When it comes to describing software development, it helps to use parallels from construction. The processes can be similar when put side-by-side. They are both referred to as “projects”. There are several stages of planning, executing, and maintaining involved. An architect needs to draw up blueprints before a single brick is placed. Having these blueprints allows for greater preparation. This preparation can consist of having the right materials, picking the right site, and so on. Similarly, these factors can affect software development. A team that needs to develop mobile apps would be ill-equipped without Swift or Java expertise. A team that does not have a specific platform in mind, might waste time and resources writing code that may become redundant later. One effective framework in terms of software is agile scrum. Which will be discussed briefly. This article will discuss the steps involved in both construction and software development.
Using construction when explaining software development is helpful in many ways. The average consumer would have somewhat of an understanding of construction. This is because we all in some shape or form interact with housing. They might have worked in a construction project as a youth or be building their own house right now. Being able to place the terms in understandable analogies can better inform the consumer. Just like a construction project, a software project needs to have a defined user base. Is the software being developed for tech-savvy users? Is the target audience familiar with tech? What is the target market size? How can the team use the resources more efficiently based on internal and external factors? At Twelfth Dream, Team As A Service (TAAS) has extensive experience with these scenarios. Let us dive further into the construction process.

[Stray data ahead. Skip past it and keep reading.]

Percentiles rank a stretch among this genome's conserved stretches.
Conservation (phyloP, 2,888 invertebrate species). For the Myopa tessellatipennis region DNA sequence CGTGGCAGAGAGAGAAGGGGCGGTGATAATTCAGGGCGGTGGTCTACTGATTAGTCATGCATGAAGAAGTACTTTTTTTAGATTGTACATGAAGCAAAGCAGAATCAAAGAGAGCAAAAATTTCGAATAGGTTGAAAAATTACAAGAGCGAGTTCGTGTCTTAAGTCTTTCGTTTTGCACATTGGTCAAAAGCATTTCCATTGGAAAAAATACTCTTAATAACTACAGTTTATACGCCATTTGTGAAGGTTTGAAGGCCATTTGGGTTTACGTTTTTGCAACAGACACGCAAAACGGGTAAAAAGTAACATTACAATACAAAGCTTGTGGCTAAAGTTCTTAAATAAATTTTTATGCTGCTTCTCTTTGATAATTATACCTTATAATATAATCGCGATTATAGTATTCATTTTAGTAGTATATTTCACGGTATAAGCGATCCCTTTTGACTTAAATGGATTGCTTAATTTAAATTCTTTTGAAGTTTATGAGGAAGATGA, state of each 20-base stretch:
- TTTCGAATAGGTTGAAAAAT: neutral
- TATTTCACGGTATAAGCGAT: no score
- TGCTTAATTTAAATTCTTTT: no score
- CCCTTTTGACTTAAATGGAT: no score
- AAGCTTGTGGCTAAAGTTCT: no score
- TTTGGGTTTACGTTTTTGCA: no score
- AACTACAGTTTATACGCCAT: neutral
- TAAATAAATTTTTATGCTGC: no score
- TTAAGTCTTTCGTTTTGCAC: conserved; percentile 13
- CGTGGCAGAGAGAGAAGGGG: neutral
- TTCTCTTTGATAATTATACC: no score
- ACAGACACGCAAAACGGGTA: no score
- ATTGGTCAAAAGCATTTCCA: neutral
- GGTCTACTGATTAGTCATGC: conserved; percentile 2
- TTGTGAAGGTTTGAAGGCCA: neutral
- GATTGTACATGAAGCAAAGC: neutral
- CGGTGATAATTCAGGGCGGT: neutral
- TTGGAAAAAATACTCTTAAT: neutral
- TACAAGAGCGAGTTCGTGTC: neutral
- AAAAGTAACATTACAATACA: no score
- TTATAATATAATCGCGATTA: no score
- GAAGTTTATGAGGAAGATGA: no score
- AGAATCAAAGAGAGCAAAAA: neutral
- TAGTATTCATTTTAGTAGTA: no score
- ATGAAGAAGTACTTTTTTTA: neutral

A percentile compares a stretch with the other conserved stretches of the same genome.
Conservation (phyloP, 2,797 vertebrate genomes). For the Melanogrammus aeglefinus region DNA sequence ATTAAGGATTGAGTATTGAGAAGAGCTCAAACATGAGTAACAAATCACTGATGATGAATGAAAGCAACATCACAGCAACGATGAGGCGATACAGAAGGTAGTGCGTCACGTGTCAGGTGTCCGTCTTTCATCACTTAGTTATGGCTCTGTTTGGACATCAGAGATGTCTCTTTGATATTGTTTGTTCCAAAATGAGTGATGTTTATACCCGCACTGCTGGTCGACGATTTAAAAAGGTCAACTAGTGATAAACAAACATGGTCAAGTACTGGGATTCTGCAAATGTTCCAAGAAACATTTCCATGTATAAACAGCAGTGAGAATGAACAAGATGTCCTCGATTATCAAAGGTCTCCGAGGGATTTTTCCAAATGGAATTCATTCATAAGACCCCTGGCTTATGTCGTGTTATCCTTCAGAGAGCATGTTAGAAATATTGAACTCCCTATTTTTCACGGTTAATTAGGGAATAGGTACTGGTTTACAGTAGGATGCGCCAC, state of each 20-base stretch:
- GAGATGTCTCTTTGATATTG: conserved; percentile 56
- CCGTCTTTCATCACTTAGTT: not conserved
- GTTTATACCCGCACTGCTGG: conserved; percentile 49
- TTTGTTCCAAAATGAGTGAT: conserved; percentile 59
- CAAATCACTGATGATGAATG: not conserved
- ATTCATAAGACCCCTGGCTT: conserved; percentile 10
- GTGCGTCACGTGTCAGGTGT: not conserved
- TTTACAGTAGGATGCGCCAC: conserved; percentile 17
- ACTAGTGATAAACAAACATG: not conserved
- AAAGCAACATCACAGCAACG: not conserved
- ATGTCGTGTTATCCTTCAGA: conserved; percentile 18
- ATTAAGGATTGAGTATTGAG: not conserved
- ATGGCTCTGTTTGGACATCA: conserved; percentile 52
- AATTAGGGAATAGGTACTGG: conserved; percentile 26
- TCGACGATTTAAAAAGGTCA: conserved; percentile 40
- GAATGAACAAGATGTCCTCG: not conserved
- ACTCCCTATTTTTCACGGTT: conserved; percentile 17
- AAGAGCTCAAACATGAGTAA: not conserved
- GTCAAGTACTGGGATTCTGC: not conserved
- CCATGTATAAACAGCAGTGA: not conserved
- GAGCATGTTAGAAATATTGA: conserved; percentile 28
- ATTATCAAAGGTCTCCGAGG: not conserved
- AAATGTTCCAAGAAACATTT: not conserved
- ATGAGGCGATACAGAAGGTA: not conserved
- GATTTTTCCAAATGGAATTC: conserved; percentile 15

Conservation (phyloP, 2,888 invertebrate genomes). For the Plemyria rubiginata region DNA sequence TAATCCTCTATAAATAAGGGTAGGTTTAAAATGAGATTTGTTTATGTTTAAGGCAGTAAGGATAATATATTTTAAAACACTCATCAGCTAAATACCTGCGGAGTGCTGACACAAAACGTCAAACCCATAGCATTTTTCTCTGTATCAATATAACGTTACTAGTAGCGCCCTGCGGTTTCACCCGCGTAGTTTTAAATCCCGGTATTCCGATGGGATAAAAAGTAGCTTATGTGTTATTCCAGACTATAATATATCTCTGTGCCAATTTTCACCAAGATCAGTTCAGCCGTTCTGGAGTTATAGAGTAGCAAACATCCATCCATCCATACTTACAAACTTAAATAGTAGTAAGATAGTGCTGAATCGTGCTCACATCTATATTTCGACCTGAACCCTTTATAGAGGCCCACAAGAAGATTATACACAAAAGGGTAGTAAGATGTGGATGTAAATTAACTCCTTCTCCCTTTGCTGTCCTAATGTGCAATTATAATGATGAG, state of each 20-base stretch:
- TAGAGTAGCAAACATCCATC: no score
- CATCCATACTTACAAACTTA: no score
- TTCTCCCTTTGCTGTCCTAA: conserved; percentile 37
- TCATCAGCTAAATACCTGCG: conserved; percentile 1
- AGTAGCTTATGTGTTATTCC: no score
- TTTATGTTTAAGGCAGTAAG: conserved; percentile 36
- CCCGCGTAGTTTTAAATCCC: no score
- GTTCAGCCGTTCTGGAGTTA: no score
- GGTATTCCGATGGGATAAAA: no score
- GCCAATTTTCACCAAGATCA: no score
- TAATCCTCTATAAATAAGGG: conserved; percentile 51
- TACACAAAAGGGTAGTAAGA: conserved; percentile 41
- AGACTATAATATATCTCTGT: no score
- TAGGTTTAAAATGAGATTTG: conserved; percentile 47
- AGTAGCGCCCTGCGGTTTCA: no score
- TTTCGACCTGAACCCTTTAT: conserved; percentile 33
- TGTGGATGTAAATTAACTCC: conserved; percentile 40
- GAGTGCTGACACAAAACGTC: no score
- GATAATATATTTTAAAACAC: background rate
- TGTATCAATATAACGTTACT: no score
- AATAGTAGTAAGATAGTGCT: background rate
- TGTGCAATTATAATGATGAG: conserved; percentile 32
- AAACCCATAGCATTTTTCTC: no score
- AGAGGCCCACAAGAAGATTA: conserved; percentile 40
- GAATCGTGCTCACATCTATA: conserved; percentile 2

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Steps involved in Construction
As stated earlier, many factors need to be considered before a construction project officially begins. Architects then spend time crafting the necessary blueprints. They must consider the zoning laws and other city ordinances as well. Doing so would save the project from several headaches. It would set a clear plan for the materials and the time needed. Planning would also eliminate wasteful labor and maximize efficiency. It should be noted that different permits are cleared at different times during a project. A construction permit would not be issued for a piece of land if the land is not yet purchased for the project.
Once the right permits are obtained, the project can commence. Clearing the land is the first order of business. The trees in the way, boulders, and other environmental factors need to be addressed. This is to ensure the excavation phase can run smoothly. Once the land is cleared, the foundation site is dug to the determined amount. This would depend on the height of the building. A single-story house does not need the same foundation as a skyscraper. The parallels with software can be seen here when it comes to acquiring the right licenses and resources. A team would need to determine the necessary software for their coding. Next, they would need to plan out their content roadmap.